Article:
Daniel Compain from Riverton and his 7-year-old son Mateo also planned to get as much snow time out of the weekend as possible.

This will be the Compains’ first season in Utah. Mateo started studying at Flagstaff, where they moved a year ago when he was 18 months old. Even so, they are not newcomers to the opening day. They arrived at Solitude at 6am on Tuesday and enjoyed breakfast by the tailgate before the Moonbeam Express and Link chairlifts began to spin. Then they ended their day around 12.30 p.m. to save their energy and do the same on Wednesday for the expected opening of the Alta ski area.

“The ski culture is the same everywhere, so there is a lot in common,” says Daniel Compain. “Even on the opening day, even if it’s artificial snow, it’s skiing. You know, it’s like, ‘Let’s go. It’s time to leave.'”

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And people went by the hundreds. With both Bright and Solitude having limited rides and with many people free on vacation, including most of the state’s university students, waiting times on the lift line varied between 10 and 25 minutes. Solitude said it had a two foot base and Brighton’s Winklers said the base at this resort is anywhere from 5 inches to 2 feet depending on where the snow cannons were oriented. Despite the shallow snow depth, not many rocks and branches had broken through at either resort by Tuesday afternoon.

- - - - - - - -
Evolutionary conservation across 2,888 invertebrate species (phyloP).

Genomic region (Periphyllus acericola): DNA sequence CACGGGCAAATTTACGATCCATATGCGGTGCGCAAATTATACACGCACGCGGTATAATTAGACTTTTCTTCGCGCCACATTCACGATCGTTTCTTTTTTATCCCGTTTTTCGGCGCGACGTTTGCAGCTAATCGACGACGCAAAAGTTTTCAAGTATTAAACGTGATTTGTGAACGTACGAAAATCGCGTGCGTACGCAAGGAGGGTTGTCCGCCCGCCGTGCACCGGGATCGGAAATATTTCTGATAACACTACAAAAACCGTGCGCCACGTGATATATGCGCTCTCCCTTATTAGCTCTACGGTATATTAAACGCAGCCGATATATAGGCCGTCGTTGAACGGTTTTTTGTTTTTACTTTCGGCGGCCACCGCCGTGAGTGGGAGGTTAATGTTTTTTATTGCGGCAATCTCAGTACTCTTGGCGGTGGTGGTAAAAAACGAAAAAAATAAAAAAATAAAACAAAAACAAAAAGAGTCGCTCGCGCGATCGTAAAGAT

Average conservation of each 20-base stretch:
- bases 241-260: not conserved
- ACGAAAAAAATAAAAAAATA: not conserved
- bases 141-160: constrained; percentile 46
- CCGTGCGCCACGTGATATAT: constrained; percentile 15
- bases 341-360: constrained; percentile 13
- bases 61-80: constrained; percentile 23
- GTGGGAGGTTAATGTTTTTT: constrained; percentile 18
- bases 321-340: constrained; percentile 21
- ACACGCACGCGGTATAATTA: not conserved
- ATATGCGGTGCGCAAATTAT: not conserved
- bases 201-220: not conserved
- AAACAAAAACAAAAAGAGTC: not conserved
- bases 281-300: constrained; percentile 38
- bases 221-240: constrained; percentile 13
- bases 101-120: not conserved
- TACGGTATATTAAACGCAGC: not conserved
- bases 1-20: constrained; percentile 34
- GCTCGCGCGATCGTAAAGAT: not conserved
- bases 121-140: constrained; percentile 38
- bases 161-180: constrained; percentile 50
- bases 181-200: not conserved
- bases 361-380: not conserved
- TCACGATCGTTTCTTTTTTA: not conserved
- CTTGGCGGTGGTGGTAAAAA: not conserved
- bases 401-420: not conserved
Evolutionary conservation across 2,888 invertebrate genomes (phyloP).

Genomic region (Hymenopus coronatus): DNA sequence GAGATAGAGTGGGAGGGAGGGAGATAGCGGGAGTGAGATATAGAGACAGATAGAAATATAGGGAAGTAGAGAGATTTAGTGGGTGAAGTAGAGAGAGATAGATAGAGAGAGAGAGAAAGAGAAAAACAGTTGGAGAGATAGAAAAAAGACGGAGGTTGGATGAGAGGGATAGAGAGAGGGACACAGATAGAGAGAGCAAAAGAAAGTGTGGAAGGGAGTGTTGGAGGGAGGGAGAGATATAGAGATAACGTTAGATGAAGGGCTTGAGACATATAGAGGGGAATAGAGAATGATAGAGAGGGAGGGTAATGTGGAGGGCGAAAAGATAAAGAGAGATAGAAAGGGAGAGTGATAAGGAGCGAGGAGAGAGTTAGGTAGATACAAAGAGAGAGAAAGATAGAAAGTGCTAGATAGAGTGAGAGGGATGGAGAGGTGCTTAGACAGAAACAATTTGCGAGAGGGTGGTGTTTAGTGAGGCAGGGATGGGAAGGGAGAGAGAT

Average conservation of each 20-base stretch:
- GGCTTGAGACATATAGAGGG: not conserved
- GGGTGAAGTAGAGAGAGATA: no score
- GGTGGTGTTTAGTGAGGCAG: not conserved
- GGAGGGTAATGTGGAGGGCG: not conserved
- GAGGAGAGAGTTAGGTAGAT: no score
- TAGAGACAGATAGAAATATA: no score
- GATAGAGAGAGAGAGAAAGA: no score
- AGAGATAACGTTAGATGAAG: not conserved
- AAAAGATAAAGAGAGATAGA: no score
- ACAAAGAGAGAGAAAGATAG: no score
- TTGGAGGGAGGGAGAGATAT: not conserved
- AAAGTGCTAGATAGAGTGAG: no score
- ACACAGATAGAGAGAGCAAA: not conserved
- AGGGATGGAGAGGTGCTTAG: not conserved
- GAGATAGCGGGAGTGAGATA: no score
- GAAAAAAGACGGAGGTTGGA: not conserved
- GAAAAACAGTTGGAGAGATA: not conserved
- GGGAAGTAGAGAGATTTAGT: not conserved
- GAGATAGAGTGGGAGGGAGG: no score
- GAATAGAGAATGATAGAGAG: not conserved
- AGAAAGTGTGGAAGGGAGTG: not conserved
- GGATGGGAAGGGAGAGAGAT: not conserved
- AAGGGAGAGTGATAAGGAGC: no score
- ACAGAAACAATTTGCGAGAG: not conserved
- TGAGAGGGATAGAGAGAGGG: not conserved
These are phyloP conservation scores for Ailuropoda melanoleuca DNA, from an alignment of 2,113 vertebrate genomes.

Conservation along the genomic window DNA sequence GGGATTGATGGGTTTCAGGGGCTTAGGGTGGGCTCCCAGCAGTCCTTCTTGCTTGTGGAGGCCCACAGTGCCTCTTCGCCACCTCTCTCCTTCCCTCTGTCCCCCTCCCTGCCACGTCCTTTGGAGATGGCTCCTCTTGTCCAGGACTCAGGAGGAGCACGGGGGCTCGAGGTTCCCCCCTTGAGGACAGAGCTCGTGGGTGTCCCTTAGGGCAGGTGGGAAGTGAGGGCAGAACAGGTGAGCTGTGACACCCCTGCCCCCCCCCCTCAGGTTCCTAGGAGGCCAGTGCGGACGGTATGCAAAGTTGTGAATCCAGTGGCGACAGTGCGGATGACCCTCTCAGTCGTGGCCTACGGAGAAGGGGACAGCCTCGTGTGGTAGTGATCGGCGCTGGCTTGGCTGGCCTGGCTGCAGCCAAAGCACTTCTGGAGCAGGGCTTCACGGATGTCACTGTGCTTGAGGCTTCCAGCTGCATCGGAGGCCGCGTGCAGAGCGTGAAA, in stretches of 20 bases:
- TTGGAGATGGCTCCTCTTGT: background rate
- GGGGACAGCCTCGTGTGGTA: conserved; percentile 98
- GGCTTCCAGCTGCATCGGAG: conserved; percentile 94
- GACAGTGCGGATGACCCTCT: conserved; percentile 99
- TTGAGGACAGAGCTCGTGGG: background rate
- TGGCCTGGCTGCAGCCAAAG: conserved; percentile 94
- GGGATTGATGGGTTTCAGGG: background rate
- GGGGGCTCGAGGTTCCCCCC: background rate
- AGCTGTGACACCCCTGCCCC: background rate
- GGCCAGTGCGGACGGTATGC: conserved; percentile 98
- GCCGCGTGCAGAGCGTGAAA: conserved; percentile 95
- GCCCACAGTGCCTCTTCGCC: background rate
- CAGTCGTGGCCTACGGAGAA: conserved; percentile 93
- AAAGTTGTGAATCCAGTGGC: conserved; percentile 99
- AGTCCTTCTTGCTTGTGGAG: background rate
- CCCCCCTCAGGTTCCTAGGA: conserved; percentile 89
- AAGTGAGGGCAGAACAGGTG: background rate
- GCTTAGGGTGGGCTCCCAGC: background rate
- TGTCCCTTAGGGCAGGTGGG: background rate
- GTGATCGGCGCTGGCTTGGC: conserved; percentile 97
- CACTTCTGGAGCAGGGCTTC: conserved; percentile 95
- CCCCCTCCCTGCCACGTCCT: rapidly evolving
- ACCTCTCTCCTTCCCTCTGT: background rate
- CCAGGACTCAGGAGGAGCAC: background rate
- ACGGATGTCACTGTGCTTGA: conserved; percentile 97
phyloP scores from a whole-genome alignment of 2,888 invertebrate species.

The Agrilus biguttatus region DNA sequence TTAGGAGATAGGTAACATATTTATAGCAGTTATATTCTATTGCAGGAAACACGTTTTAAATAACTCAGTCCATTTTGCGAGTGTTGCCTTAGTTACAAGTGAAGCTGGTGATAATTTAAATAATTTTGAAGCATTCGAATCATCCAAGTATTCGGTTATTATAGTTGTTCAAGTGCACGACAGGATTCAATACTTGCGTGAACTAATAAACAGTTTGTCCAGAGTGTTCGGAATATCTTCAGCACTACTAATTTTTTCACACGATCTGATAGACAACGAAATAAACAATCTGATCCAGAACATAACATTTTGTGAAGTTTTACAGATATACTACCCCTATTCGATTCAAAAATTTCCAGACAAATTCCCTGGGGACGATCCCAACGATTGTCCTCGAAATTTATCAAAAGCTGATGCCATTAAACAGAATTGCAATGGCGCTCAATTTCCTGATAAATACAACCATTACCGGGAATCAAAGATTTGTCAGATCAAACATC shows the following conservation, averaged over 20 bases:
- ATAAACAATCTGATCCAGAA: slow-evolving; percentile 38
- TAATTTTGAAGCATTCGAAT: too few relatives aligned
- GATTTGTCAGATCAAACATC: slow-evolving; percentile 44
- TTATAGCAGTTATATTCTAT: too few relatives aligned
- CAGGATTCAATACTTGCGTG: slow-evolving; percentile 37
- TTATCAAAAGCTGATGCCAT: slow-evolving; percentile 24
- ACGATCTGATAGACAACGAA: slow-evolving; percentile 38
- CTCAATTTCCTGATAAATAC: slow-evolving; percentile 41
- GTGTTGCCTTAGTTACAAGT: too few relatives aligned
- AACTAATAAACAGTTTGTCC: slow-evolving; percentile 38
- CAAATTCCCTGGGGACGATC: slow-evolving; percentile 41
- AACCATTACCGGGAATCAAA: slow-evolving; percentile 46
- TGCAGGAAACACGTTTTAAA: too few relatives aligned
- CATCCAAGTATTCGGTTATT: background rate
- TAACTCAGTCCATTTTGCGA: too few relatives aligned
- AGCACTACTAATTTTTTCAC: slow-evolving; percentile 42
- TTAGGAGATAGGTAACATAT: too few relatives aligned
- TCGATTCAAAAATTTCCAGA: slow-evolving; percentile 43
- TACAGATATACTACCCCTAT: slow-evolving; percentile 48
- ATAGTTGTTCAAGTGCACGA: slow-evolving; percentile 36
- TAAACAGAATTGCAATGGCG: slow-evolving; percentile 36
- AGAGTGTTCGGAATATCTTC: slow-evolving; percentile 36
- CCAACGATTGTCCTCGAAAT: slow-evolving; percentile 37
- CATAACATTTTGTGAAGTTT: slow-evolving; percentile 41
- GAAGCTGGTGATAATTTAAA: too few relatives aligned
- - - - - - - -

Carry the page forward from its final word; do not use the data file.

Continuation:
Brian Head Resort near Cedar City joined Alta when it opened on Wednesday, so fearful snow seekers can spread a little more. And Park City Mountain Resort announced Tuesday that it intends to keep portions of Canyon Village active by Sunday. The Cabriolet and Red Pine gondolas, as well as the Saddleback and High Meadow Lifts, are expected to operate.

Park City, Solitude and Brian Head all originally expected to open on November 19th, but didn’t have enough snow.

Snowbird should be up next on December 1st. It has two inches of snow Tuesday night and still plans to keep the lifts operating through Wednesday if conditions allow. It has chosen “Birdstock” as the opening theme for the resort’s 50th season, said spokeswoman Sarah Sherman. Representatives from Nordic Valley (December 3rd) and Deer Valley (December 4th) said they should be operational until the end of next weekend.